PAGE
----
Each approach has its place depending on what you’re trying to achieve – whether that’s purely aesthetic or carries semantic value. So go ahead and explore each option based on what fits best with your coding goals!

Step-by-Step Guide: Underlining Text in HTML

Let’s get down to the nitty-gritty of how to underline text in HTML. I’ll break it down into simple, easy-to-follow steps.

First things first, you need to understand that underlining text in HTML isn’t as straightforward as bolding or italicizing. The key tag we’ll use here is the <u> tag. It surrounds the text you want underlined, like this:

<u>This is an underlined sentence.</u>

When rendered on a webpage, it’ll look something like this:

This is an underlined sentence.

However, it’s worth pointing out that using the <u> tag is generally discouraged because underlined text can be mistaken for a hyperlink. For better web practices and accessibility reasons, CSS should be used instead for stylistic changes such as underlining.

So here’s another way: use CSS with inline styles or external stylesheets. Here’s an example of inline styling:

<p style="text-decoration:underline;">This is an underlined paragraph.</p>

But wait! There’s more! We’ve got some variations for you too! Want only a part of your text to be underlined? No problem!

<p>This <span style="text-decoration:underline;">word</span> is underlined.</p>

In this code snippet above, only ‘word’ will be underlined while leaving the rest of the sentence intact!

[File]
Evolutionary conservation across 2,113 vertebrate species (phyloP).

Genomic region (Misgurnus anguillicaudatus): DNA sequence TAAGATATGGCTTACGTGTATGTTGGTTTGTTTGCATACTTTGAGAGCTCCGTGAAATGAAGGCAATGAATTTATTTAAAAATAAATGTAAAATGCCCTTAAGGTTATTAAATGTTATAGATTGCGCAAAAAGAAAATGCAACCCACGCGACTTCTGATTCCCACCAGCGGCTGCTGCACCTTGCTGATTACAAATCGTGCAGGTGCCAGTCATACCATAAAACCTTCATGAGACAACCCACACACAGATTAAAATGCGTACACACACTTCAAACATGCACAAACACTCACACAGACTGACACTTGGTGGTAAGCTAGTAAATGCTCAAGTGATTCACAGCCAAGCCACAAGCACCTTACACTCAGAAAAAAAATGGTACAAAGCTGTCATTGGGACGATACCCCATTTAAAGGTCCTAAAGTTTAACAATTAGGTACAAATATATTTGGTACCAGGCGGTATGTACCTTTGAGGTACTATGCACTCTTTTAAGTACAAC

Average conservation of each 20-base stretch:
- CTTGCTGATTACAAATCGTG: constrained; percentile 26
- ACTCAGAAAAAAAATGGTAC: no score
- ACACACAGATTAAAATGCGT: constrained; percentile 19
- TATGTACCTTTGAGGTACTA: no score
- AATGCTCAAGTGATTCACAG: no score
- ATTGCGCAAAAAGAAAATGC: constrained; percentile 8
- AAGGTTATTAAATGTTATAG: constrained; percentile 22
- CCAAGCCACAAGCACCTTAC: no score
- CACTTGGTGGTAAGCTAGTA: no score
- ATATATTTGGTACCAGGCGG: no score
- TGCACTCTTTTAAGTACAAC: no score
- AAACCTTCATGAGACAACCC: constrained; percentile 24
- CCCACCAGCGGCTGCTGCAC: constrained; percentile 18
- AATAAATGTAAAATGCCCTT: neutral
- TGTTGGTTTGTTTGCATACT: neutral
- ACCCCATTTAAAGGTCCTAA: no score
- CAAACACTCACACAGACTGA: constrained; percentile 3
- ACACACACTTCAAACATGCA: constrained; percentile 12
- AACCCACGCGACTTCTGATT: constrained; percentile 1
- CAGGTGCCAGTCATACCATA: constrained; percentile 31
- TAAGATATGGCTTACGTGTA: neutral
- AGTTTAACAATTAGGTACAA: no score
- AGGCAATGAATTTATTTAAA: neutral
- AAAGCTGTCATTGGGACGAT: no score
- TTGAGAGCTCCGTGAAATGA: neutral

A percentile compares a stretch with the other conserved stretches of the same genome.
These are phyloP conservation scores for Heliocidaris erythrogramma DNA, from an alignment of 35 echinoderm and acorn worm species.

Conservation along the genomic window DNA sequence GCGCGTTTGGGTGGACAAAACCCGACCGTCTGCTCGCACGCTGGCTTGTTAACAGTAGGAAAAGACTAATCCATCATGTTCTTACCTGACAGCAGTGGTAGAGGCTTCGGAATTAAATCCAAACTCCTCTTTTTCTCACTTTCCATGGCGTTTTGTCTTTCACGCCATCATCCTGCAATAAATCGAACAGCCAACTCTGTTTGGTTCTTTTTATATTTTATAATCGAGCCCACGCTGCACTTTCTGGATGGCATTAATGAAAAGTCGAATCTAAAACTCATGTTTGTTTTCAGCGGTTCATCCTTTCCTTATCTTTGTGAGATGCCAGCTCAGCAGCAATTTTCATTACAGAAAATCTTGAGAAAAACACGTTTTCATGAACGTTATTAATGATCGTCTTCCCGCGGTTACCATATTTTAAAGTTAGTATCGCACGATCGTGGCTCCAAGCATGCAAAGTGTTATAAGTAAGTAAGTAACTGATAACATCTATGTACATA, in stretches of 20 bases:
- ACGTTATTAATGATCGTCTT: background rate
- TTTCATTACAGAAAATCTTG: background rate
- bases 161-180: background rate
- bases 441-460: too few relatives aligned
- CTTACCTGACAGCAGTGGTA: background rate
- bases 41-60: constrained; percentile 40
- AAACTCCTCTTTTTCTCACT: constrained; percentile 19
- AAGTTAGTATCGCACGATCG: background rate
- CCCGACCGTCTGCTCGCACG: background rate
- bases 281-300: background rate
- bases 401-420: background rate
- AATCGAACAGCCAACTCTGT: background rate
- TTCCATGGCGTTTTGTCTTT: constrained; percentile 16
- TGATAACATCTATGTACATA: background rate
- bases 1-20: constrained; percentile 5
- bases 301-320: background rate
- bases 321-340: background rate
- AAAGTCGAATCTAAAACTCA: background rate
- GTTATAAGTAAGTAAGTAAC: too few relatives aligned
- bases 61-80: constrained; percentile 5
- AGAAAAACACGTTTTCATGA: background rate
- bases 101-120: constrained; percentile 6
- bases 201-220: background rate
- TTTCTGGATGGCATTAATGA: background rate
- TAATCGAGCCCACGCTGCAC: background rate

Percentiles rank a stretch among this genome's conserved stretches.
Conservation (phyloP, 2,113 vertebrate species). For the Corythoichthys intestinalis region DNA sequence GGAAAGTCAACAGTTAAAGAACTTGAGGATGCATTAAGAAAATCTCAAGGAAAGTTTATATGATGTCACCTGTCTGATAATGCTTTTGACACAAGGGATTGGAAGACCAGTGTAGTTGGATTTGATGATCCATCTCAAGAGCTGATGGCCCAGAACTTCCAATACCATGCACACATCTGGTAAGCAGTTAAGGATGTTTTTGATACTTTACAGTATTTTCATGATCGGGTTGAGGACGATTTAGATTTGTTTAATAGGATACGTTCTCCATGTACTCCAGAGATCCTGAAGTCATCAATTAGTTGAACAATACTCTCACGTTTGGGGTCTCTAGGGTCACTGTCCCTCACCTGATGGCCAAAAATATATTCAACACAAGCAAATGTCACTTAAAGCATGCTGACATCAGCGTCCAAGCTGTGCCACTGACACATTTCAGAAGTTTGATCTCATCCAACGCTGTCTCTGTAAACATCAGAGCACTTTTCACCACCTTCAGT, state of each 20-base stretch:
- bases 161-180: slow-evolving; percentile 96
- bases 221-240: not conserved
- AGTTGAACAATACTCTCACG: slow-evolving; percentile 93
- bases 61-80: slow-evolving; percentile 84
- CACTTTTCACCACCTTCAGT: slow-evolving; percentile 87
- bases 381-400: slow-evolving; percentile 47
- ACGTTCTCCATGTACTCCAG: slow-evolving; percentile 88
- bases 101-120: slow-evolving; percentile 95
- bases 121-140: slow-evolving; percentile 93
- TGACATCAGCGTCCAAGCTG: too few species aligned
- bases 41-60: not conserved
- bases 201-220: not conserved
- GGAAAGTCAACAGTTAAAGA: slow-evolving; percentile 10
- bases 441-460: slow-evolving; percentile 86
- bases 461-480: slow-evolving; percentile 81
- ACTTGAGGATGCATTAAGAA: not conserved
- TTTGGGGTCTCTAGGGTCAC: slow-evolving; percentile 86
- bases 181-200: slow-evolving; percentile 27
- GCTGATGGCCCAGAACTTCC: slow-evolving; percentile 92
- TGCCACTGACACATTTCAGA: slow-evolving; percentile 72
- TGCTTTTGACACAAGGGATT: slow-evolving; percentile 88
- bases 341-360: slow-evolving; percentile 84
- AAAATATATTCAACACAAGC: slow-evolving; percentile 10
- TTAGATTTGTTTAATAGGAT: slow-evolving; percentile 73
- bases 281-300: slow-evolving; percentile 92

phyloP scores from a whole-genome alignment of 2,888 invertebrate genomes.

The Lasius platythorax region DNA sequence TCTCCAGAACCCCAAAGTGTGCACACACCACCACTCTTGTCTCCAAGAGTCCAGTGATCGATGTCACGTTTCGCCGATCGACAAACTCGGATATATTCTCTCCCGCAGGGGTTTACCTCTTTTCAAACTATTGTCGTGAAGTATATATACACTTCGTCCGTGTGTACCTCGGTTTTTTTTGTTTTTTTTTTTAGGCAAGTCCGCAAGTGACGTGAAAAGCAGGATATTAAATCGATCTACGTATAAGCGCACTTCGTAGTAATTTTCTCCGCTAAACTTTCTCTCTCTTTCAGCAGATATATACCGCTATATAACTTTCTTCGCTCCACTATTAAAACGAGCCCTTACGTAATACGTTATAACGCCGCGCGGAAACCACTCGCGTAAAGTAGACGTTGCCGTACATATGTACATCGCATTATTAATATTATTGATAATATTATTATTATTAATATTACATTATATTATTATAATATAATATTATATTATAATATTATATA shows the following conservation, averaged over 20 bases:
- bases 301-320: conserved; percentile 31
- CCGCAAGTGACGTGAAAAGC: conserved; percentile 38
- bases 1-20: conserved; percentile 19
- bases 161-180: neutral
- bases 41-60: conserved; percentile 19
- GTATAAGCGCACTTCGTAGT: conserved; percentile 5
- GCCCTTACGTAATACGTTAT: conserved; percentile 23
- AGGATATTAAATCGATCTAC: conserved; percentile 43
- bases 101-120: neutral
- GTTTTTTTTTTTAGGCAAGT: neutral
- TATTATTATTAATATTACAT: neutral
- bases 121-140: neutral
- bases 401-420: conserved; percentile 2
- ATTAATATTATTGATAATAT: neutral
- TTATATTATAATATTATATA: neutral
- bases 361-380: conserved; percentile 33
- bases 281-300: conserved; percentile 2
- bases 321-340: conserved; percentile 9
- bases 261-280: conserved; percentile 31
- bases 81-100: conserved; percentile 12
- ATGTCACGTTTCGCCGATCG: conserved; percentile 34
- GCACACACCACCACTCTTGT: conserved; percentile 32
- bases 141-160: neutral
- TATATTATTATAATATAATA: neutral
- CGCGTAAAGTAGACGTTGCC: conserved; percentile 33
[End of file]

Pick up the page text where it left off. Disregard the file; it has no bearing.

And there you have it! That’s all there is to know about highlighting your words with those sleek lines beneath them – whether they’re single words or whole paragraphs. But remember – use these techniques sparingly so as not to confuse your users who might mistake them for hyperlinks.

Common Mistakes When Underlining Text in HTML

My years of experience in this field have allowed me to observe a number of common mistakes people make when underlining text in HTML. An understanding of these pitfalls can save you a lot of time and frustration.

One mistake that frequently pops up is the misuse of the <u> tag. Many beginners assume it’s the go-to for underlining, but this isn’t always true. The <u> tag was deprecated (meaning it’s not recommended for use) in HTML4, but then repurposed in HTML5 to denote unarticulated annotations. Here’s an example:

<u>This is some text.</u>

This will underline your text, yes, but the correct way to underline text semantically (in a way that makes sense structurally and meaningfully) would be through CSS styling instead:

<p style="text-decoration: underline;">This is some text.</p>

Another common error occurs when folks try to underline links using only color changes. But from an accessibility standpoint, underlines are important! They provide a clear visual cue for users with color-blindness or low-contrast vision.

<a href="#" style="color: blue;">This is a link</a>

To ensure maximum accessibility, it’s better to include an underline:

<a href="#" style="color: blue; text-decoration: underline;">This is a link</a>

Thirdly, I’ve seen developers misuse inline styles by directly adding them into every single element they need underlined—a time-consuming and inefficient practice!

Instead of:

<p style="text-decoration:underline;">Hello world!</p>
<p style="text-decoration:underline;">How are you?</p>

It would be more efficient to define a CSS class that could be reused as many times as necessary:

.underline {
  text-decoration: underline;

<p class="underline">Hello world!</p>
<p class="underline">How are you?</p>

Avoiding these common mistakes can greatly enhance your HTML coding experience and the quality of your web pages. Remember, it’s not just about getting things done—it’s about doing them right!

Cristian G. Guasch

Hey! I'm Cristian Gonzalez, I created HTML Easy to help you learn HTML easily and fast.

Related articles